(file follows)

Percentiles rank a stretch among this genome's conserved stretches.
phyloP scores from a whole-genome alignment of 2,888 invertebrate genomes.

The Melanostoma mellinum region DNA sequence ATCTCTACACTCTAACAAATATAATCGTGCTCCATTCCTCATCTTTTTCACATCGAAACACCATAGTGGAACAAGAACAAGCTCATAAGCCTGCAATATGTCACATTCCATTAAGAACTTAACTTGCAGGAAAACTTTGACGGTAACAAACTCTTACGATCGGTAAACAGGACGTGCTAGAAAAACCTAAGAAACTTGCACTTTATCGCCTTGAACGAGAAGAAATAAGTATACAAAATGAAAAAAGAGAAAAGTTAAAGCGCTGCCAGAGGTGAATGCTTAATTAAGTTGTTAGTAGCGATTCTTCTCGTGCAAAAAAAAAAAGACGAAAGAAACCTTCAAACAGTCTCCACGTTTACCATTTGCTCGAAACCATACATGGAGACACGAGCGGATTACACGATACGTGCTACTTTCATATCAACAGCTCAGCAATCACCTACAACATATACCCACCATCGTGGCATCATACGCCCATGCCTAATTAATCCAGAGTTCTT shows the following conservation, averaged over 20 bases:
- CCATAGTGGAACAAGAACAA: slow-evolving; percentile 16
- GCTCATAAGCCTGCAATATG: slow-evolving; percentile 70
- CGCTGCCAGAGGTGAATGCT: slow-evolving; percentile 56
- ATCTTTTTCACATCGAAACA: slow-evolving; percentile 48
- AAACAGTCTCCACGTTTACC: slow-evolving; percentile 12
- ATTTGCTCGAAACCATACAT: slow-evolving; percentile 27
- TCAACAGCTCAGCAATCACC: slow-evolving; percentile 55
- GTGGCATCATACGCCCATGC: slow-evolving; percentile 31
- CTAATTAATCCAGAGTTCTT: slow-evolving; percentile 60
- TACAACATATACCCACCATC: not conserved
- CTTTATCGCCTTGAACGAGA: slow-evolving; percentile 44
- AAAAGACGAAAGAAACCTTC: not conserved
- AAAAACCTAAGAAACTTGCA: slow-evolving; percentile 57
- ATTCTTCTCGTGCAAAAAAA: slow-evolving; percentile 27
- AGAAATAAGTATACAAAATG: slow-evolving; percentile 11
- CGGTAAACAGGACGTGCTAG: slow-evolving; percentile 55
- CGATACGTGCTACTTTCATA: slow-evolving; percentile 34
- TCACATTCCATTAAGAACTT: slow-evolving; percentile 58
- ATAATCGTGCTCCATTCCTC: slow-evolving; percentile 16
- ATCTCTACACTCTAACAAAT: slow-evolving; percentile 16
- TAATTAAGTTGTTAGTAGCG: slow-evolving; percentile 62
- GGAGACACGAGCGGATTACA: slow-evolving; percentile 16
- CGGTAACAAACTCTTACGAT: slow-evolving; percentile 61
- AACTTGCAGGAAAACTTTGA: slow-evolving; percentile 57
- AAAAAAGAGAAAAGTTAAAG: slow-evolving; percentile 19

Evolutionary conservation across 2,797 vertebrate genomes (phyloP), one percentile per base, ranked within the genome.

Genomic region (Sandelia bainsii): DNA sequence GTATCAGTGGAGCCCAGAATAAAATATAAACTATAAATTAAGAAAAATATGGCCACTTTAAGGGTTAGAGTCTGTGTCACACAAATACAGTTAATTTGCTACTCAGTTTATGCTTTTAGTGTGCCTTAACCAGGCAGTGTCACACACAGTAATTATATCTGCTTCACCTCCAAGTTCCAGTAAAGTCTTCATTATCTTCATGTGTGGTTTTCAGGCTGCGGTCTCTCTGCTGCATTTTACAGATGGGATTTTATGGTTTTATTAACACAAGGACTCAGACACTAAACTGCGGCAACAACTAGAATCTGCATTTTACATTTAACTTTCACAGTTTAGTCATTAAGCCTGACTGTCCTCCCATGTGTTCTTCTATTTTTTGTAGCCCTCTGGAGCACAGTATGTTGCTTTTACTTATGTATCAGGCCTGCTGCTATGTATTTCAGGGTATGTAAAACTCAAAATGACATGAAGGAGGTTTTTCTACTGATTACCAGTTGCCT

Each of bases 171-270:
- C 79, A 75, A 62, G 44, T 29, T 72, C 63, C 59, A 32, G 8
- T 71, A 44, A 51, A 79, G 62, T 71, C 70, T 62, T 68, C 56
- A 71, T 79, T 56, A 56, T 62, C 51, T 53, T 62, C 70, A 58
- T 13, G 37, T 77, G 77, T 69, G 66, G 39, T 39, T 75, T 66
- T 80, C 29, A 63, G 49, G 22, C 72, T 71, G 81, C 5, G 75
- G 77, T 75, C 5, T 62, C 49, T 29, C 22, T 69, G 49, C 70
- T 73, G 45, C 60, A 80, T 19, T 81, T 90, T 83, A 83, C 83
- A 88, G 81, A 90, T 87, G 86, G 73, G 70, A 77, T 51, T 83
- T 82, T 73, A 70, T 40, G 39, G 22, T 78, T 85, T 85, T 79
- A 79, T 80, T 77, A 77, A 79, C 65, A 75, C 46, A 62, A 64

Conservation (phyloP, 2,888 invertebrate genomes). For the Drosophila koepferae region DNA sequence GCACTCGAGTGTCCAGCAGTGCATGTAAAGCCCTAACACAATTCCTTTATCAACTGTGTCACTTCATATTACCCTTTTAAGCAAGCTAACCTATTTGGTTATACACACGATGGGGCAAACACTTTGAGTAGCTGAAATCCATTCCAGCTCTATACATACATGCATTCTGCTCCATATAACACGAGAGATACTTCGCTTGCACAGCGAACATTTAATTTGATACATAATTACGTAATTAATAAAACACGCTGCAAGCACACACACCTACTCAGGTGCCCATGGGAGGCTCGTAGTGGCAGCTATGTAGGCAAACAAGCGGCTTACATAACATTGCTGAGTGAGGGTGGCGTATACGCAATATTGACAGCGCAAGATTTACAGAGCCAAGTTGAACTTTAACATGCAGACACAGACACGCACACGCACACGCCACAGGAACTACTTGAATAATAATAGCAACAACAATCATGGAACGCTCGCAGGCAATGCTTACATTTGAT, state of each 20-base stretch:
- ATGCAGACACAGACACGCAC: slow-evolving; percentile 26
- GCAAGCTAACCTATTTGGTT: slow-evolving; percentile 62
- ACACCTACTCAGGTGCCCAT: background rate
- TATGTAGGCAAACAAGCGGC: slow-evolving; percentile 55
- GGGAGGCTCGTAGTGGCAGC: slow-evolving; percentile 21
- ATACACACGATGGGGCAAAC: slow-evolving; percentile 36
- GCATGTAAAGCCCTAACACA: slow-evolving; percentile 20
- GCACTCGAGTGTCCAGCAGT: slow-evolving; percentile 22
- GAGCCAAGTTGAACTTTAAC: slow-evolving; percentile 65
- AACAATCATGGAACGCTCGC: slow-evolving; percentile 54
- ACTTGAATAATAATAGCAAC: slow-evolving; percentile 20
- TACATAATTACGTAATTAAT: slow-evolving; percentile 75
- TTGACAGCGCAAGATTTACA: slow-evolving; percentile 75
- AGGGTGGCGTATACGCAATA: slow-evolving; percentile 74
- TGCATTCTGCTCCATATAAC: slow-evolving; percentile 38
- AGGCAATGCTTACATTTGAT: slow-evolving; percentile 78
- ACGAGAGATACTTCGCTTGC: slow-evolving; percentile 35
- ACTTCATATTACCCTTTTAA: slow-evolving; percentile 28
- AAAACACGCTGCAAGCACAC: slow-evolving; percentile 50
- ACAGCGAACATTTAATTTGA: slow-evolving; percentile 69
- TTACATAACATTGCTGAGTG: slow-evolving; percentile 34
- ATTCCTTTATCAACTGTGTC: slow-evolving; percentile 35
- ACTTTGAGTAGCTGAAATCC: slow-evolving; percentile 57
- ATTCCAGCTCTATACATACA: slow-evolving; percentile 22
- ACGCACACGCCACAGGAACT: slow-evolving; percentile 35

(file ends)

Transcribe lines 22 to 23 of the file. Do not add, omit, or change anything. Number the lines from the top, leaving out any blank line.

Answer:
- ATAATCGTGCTCCATTCCTC: slow-evolving; percentile 16
- ATCTCTACACTCTAACAAAT: slow-evolving; percentile 16